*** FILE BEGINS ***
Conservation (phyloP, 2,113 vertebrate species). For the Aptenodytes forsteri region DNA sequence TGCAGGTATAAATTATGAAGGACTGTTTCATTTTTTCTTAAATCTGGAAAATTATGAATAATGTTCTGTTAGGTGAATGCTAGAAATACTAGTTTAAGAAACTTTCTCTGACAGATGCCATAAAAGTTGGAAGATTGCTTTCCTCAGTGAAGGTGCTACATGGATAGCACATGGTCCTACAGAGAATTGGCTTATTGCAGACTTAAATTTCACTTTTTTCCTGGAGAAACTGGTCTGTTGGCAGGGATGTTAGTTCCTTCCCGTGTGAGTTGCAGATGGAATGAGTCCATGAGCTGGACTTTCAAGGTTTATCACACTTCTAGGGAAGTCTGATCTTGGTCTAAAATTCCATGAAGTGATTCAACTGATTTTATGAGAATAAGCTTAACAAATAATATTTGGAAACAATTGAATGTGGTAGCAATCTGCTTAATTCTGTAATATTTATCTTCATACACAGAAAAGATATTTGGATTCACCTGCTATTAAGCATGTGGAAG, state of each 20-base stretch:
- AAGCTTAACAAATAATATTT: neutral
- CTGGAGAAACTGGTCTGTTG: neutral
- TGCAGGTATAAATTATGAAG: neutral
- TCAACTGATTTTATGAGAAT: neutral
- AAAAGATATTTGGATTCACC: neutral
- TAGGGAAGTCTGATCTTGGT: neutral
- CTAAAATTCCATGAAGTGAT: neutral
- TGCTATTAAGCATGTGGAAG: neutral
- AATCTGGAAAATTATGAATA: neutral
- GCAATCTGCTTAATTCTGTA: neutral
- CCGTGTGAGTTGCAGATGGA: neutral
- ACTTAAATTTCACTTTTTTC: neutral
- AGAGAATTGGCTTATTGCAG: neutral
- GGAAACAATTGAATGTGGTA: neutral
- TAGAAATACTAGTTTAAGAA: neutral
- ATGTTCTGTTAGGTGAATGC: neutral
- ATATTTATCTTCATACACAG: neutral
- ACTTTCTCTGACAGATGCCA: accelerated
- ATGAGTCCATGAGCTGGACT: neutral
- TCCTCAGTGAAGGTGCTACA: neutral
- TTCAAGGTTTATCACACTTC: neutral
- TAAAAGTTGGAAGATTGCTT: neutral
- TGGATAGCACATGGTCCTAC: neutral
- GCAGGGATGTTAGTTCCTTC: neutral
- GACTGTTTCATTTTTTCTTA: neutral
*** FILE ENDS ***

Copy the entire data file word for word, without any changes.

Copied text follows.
Conservation (phyloP, 2,113 vertebrate species). For the Aptenodytes forsteri region DNA sequence TGCAGGTATAAATTATGAAGGACTGTTTCATTTTTTCTTAAATCTGGAAAATTATGAATAATGTTCTGTTAGGTGAATGCTAGAAATACTAGTTTAAGAAACTTTCTCTGACAGATGCCATAAAAGTTGGAAGATTGCTTTCCTCAGTGAAGGTGCTACATGGATAGCACATGGTCCTACAGAGAATTGGCTTATTGCAGACTTAAATTTCACTTTTTTCCTGGAGAAACTGGTCTGTTGGCAGGGATGTTAGTTCCTTCCCGTGTGAGTTGCAGATGGAATGAGTCCATGAGCTGGACTTTCAAGGTTTATCACACTTCTAGGGAAGTCTGATCTTGGTCTAAAATTCCATGAAGTGATTCAACTGATTTTATGAGAATAAGCTTAACAAATAATATTTGGAAACAATTGAATGTGGTAGCAATCTGCTTAATTCTGTAATATTTATCTTCATACACAGAAAAGATATTTGGATTCACCTGCTATTAAGCATGTGGAAG, state of each 20-base stretch:
- AAGCTTAACAAATAATATTT: neutral
- CTGGAGAAACTGGTCTGTTG: neutral
- TGCAGGTATAAATTATGAAG: neutral
- TCAACTGATTTTATGAGAAT: neutral
- AAAAGATATTTGGATTCACC: neutral
- TAGGGAAGTCTGATCTTGGT: neutral
- CTAAAATTCCATGAAGTGAT: neutral
- TGCTATTAAGCATGTGGAAG: neutral
- AATCTGGAAAATTATGAATA: neutral
- GCAATCTGCTTAATTCTGTA: neutral
- CCGTGTGAGTTGCAGATGGA: neutral
- ACTTAAATTTCACTTTTTTC: neutral
- AGAGAATTGGCTTATTGCAG: neutral
- GGAAACAATTGAATGTGGTA: neutral
- TAGAAATACTAGTTTAAGAA: neutral
- ATGTTCTGTTAGGTGAATGC: neutral
- ATATTTATCTTCATACACAG: neutral
- ACTTTCTCTGACAGATGCCA: accelerated
- ATGAGTCCATGAGCTGGACT: neutral
- TCCTCAGTGAAGGTGCTACA: neutral
- TTCAAGGTTTATCACACTTC: neutral
- TAAAAGTTGGAAGATTGCTT: neutral
- TGGATAGCACATGGTCCTAC: neutral
- GCAGGGATGTTAGTTCCTTC: neutral
- GACTGTTTCATTTTTTCTTA: neutral